We built our cabin section a more traditional size of around 16' x 24'.  It also has a small stair which goes up and down to a upstairs, and a walkout basement (which we have never regretted).  We were originally going to just to have an attic type loft, but decided to put a knee wall upstairs which gave us another bedroom with full bath (something to think about).

We wanted it to look like an small, older cabin that had been built onto over the years.

We actually did all the work ourselves for the most part, hewed our own logs from our own land and recycled others.  Its one of those bucket list things I wanted to do since I was a young boy.

As far as designing ours......we planed the log cabin / master bedroom part from our actual living room floor plan from our other house (we built that one too),  its roughly 16' x 24'.  So we could already envision the space, where the stair would go, where we would put the bump offs etc.  We knew we could live in the space because we were already living in it.  We just had to envision where to master bath etc. would go etc.

We modified this 16' x 24' cabin (which is an economical size to build, even if you get a hand crafter to do logs...:)) to include a 10' x 20' stick framed bump off on the 24' long wall, which will be the master closet and also has a master bath with walk in shower.  On the 16' end of the cabin we built another stick frame bump off which is actually a foyer ( about 12' x 12') which is being used as a small kitchen right now.  This spring and summer we hope to start the hybrid Timber section which will be the kitchen and living room. (24 x 30').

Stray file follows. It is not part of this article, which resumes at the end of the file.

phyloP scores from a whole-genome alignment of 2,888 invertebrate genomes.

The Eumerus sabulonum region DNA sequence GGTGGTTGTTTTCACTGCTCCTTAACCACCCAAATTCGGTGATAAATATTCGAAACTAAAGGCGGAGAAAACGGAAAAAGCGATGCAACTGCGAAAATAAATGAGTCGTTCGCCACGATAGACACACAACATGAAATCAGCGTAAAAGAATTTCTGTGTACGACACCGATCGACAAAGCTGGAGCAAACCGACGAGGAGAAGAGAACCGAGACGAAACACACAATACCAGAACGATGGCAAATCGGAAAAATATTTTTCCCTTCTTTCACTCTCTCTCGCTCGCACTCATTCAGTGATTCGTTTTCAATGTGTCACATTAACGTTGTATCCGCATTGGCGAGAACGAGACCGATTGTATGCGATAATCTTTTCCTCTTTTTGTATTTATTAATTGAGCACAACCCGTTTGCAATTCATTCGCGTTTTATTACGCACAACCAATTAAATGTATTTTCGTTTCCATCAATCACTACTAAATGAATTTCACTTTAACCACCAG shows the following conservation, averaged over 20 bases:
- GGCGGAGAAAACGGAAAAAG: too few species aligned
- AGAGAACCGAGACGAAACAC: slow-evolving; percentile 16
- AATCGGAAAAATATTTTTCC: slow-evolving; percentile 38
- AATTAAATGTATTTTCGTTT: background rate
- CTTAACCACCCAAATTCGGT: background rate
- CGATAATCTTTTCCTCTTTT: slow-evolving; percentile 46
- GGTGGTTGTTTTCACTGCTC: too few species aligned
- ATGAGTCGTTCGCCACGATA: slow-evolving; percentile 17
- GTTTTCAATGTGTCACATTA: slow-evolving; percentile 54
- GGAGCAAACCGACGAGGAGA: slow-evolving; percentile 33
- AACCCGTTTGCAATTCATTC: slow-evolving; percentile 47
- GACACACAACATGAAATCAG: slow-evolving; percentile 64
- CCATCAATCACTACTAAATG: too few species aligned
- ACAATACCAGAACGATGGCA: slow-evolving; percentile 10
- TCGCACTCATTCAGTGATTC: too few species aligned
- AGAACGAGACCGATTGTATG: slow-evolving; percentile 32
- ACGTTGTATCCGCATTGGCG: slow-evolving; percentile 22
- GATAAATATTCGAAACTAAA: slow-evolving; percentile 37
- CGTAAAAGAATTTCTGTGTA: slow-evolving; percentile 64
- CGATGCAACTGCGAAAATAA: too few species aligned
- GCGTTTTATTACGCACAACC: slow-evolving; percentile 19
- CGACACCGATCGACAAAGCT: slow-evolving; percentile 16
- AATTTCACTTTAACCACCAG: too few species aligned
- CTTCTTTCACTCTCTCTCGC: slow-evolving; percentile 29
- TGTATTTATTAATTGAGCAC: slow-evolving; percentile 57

So basically...eventually when you enter into the foyer  it will be similar to a dog trot, go left into the bedroom areas, and right into the kitchen living area.  It is actually a very livable small home right now....so I am bit torn on the addition.

We also designed it so when we are ready, I just have to build a wall partition in the cabin section, which will separate the stairs to the upstairs bedroom and the basement from the Master bedroom and the  walk in closet and master bath.  This will give us an area about 12 1/2 x 15 1/2' for the actual bed, and a 10 x 12 closet, and a 8 x 10 master bath.  We also have a patio door, in the Master, which opens out to our porch.

I know I am long winded....

I build my own cabs...so I can move them when I build the bigger kitchen.  When we do this move, I will already have water and drain hookups in so I can move the washer and dryer up to the ground floor instead of the basement.  I just have to partition it off from the foyer when the time comes. 

You can get a lot of design ideas from people like Architect Ken Pieper stone mountain cabins,  Architect Mark Weirich cabin plans,  Architect George Gibson, Architect Winterwoods Homes, Moss Creek designs,  Natural Element homes,  Architect Candace Miller,   so many more....many have small designs, so you can envision layouts.

We've considered both radiant heat and tankless water heaters.  I've got so many questions about both that I'll need to start a separate post... (probably after the holidays)...

Check out the radiant floor link I posted.  He has some good info in it.

You could always just add hardware store plug in space heaters per room as you build, and swamp coolers for the air conditioning, one per room.

Thomas Elliott
Log Home Finishing

Hi Cynthia,

If you are building in 2014, I think we may have a fantastic opportunity for you to feature your build on TV with one of the best log home builders in the US. I can answer more questions at 310-957-5757 x261. I hope we can chat today.

Cindy